Performance of recursion vs accumulator style

We have two functions that compute the factorial of a given number. The first one, !, uses an accumulator style. The second, fact, uses natural recursion.

(define (! n0)
  (local (;; accumulator is the product of all natural numbers in [n0, n)
      (define (!-a n accumulator)
          [(zero? n) accumulator]
          [else (!-a (sub1 n) (* n accumulator))])))
    (!-a n0 1)))


(define (fact n)
    [(= 0 n) 1]
    [else (* n (fact (- n 1)))]))

At the bottom of Section 31, HtDP states that the naturally recursive version is often as fast if not faster than the accumulator version, but does not state the reasons why. I did some reading on this and it seems that the answer is 'tail call optimization/elimination', but the Wikipedia article seems to be at odds with what HtDP says, at least with respect to performance. Why is this so?

At work, the recursive style is faster. At home, the accumulator style is faster. Is there no general heuristic to guide a choice as to which style is generally preferred? I understand that the accumulator-style is more memory-efficient, but if we restrict the discussion to performance alone, it is unclear, at least to me, which is the better choice.

I've thought about this a little further, and would have to side with the Wikipedia article on the superiority of the accumulator-style recursion in the general case. Not only does it reduce usage of stack/heap space, memory access is always going to be behind register access and can only be made more evident now that multicore is here. Still, HtDP proves that actual testing is required in all cases.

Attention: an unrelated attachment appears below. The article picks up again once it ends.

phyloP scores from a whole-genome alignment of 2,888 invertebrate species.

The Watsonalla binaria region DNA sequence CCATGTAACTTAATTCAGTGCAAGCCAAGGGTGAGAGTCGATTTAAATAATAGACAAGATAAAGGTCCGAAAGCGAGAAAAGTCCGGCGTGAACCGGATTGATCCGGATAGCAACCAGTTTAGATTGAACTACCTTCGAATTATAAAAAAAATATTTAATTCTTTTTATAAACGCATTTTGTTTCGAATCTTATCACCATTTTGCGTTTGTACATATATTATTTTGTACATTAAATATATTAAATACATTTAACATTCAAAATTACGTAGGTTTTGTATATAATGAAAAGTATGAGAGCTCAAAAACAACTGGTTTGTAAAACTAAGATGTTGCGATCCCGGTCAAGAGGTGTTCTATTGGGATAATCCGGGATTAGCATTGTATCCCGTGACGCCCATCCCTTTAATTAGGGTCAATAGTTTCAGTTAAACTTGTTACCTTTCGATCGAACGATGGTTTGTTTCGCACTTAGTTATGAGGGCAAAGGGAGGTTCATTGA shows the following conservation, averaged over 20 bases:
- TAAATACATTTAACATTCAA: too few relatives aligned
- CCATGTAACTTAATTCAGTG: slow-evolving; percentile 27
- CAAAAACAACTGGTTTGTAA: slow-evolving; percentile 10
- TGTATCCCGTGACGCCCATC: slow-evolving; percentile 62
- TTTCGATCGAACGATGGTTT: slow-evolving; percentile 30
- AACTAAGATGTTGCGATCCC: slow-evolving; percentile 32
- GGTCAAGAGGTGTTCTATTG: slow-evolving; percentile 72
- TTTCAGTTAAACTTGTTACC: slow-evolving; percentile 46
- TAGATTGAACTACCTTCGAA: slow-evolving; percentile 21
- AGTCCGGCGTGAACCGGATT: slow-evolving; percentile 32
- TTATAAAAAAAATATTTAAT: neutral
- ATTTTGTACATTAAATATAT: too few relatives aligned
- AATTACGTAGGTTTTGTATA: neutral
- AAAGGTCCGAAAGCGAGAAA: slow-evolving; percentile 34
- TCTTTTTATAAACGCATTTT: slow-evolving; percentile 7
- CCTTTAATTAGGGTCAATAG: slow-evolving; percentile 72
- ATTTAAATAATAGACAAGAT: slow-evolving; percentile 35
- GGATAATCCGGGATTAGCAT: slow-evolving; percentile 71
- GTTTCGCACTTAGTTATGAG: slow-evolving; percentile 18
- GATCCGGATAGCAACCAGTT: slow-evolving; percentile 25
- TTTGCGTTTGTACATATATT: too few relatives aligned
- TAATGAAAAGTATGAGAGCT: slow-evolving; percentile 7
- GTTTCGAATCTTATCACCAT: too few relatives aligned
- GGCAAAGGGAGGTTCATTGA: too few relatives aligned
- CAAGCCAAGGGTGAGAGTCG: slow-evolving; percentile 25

• The answer will depend on the details of the Racket system. Here's my take on it.

    There are two major differences between the naturally recursive version and the accumulator version. First, the accumulator version is written in a fashion that allows tail-call optimization. This helps make the accumulator version faster, as fewer stack frames need to be created. But that is the opposite of what is discussed in HtDP and that you've seen on your work computer.

    The other difference is the order of multiplication. The naturally recursive version multiples the numbers from 1 to 20 in ascending order, that is

    ((((1 * 2) * 3) * … * 19) * 20)

    The accumulator version multiplies the same numbers in descending order, that is

    ((((20 * 19) * 18) * … * 2) * 1)

    Mathematically, these are the same, and the two factorial functions will give the same result. Nonetheless, this difference can matter. In particular, at any intermediate multiplication, the intermediate result will be larger for the latter calculation than for the former calculation.

    The factorial of 20 is a big number. It won't fit in a 32 bit integer. That means that racket will need to use an arbitrary length integer (a "bignum") to represent the answer, and some of the intermediate results. Arbitrary precision arithmetic, including multiplication involving bignums, is slower than fixed precision arithmetic.

    Since the intermediate results in the accumulator version are always larger than for the naturally recursive version, the accumulator version will require a bignum earlier than the recursive version. In short, while both versions require the same number of multiplications, the accumulator version requires more arbitrary precision multiplications. This makes the accumulator version slower. Apparently, the additional cost of the arithmetic outweighs the saving from reducing the number of stack frames.

    So why wouldn't the same trend show up on your home computer? You said it was an Intel iMac, so it is probably a 64 bit system. While 20! is a big number, it is small compared to what will fit in a 64 bit integer, so your home computer isn't doing any arbitrary precision arithmetic and the order doesn't matter. HtDP is old enough that it would have used a 32 bit system, as would Windows XP on your work computer.

    More useful to explore the differences would be a function that calculates the product of a list of numbers, either

    (define (product numlist)
      (* (car numlist) (product (cdr numlist)))

    or an accumulator version. You could then feed in the numbers in either ascending or descending order, independent of whether you're using a naturally recursive or accumulator-based approach.